INDEPENDENT VISITS – The duration of the visit if you go for this option varies depending on how much you decide to see and do. If you opt to see the Pedestal, the Crown, and then go to Ellis Island you should factor in around 6 hours from the time the ferry departs from Battery Park.
Should you opt for a guided tour to visit the Statue of Liberty?
Much like for all attractions in New York, when visiting the Statue of Liberty you have the option to go for a guided tour or simple skip the line tickets. What you decide to do is a matter of budget, time and personal taste.
I am a big fan of guided tours as they mean I don’t have to worry about anything other than showing up on time at the meeting point. The guide takes care of all the arrangements; literally holds your hand as you get on the ferry; guides you around the site while sharing relevant information that will help you make the most of the experience.
Guided tours of the Statue of Liberty usually start with a ferry ride from Battery Park, during which you will get and impressive views of both the Statue of Liberty and Manhattan. They continue to the Pedestal to visit the museum. Some will give you the option to climb to the Crown before continuing on to Ellis Island.
These are the best guided tours going to the Statue of Liberty:
- Statue of Liberty and Ellis Island early access tour – the best tour if you’d rather have early access. It costs $59 USD and lasts 4 hours.
- Early Access Statue of Liberty Tour with Statue Pedestal Access & Ellis Island Tour – another good early morning tour, costing $59 and organized by Take Walks.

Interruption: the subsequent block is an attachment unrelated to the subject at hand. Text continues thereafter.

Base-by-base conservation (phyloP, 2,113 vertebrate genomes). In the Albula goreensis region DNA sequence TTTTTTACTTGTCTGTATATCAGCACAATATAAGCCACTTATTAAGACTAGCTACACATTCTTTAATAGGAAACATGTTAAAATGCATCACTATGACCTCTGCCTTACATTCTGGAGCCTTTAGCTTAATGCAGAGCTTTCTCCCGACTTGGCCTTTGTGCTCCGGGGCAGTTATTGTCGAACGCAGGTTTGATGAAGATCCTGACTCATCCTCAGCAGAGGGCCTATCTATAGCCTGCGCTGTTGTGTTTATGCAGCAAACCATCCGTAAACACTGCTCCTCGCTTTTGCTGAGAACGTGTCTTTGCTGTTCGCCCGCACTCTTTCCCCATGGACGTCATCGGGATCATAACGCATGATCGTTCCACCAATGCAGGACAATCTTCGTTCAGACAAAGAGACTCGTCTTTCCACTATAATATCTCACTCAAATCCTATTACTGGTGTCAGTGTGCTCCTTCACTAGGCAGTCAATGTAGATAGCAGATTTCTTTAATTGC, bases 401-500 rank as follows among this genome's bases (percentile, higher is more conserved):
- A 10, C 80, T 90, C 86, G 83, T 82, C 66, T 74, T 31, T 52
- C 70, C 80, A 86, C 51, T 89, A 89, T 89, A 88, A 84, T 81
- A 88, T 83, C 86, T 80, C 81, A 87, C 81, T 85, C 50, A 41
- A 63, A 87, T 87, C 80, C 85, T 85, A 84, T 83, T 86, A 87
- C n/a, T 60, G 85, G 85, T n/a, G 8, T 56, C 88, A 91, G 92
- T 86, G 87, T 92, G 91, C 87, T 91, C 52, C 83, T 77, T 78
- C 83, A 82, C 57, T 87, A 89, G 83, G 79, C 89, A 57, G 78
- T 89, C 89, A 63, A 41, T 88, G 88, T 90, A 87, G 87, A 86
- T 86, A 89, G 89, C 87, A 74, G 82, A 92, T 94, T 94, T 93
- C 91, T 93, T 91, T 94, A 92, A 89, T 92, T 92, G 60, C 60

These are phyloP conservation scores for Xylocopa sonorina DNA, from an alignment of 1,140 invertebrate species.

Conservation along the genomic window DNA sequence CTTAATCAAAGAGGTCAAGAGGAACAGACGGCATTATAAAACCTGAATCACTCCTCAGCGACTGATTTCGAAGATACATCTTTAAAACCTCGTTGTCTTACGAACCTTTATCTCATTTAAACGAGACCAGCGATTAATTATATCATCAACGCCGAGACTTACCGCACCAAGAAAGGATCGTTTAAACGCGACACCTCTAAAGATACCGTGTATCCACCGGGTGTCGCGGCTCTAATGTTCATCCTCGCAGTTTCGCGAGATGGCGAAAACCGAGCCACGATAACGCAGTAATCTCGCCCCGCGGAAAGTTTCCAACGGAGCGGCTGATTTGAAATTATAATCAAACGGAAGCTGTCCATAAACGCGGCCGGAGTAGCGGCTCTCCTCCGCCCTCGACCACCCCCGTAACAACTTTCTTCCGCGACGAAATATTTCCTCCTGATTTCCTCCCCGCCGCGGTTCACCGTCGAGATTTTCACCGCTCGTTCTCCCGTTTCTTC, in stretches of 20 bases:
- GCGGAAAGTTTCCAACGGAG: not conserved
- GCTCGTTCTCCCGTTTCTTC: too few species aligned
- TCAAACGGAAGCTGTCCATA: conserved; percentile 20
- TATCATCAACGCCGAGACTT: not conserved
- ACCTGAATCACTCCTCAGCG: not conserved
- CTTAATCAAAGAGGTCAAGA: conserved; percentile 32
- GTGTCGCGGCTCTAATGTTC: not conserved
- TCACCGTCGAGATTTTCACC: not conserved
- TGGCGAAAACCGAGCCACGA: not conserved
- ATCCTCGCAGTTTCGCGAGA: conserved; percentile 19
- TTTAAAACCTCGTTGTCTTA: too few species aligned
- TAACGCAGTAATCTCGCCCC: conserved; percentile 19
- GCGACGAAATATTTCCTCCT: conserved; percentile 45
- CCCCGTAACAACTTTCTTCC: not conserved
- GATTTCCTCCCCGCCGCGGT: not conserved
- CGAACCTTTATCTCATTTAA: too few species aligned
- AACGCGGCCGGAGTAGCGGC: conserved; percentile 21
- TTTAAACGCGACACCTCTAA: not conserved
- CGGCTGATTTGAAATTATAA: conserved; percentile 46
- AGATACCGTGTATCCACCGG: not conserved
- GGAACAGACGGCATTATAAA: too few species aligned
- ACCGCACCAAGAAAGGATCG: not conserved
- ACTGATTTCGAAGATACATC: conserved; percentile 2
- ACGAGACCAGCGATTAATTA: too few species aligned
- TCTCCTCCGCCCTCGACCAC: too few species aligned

- Statue of Liberty priority or flexible ticket – this self-guided tour of the Statue of Liberty is very budget friendly, costing just $25 USD.
Getting Statue of Liberty tickets
Here’s the deal. Theoretically, Liberty Island, where the Statue of Liberty is located, and Ellis Island, are free to access because they are part of the National Park Service. However, you have to get there by ferry and this means there is a price (sorry!). You must also add the price to get to the Pedestal and the Crown to the ferry price, should you want to visit those.
GOOD TO KNOW: You don’t need to book the ferry separately. This is always included in the price of your ticket.
You have several options to get Statue of Liberty tickets.
The official site to get Statue of Liberty tickets is that of State Cruises. You have three main options to choose from:
Reserve and /or Pedestal tickets – these are the most popular Statue of Liberty tickets. Definitely opt for the Pedestal access if available. It costs $19.25 USD for adults; $14 USD for seniors (62 and above); and $9 USD for children between 4 and 12.
Statue of Liberty Crown tickets: access to the Crown costs $22.25 USD for adults; $17 USD for seniors (62 and above); and $12 USD for children between 4 and 12.
GOOD TO KNOW: You can only buy 4 crown tickets at a time, so not ideal if you are visiting in a group. You can only buy tickets once every 6 months – I suppose this measure is aimed at curbing touts who may resell tickets for a higher price. You need to give your name when buying the ticket, so these aren’t transferable.